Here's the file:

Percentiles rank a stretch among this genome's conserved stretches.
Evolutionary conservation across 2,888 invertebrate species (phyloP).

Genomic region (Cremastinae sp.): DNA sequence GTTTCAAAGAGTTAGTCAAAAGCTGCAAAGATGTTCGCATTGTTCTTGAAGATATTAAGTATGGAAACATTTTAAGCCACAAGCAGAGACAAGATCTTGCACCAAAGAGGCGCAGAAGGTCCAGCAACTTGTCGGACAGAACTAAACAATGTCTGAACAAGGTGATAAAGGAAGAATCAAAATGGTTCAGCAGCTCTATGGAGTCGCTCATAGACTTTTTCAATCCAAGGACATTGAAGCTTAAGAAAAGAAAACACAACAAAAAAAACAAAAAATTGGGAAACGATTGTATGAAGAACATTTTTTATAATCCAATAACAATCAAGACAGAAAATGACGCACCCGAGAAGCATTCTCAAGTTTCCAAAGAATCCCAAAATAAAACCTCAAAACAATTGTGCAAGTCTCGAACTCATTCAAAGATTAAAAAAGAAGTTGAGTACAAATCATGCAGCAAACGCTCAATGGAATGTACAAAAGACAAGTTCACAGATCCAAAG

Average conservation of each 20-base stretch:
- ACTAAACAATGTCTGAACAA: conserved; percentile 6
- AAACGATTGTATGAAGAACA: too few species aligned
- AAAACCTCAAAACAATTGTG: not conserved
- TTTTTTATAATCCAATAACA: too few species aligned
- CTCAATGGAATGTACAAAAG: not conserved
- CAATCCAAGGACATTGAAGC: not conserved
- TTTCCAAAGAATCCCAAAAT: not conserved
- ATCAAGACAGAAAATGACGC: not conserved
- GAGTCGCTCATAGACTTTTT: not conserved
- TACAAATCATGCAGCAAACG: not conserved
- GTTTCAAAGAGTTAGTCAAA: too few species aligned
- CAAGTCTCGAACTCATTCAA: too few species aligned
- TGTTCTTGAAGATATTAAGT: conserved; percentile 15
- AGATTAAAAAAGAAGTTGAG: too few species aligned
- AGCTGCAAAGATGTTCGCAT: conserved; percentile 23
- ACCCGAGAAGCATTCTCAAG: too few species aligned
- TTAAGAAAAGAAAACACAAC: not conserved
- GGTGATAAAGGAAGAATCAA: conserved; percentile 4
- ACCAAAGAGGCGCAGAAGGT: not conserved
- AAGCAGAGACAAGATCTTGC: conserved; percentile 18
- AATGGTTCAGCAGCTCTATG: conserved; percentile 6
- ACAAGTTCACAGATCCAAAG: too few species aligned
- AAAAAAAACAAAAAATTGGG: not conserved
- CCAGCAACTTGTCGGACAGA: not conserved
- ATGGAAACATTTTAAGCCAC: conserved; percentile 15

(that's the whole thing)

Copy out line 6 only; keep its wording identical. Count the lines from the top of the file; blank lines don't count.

- AAACGATTGTATGAAGAACA: too few species aligned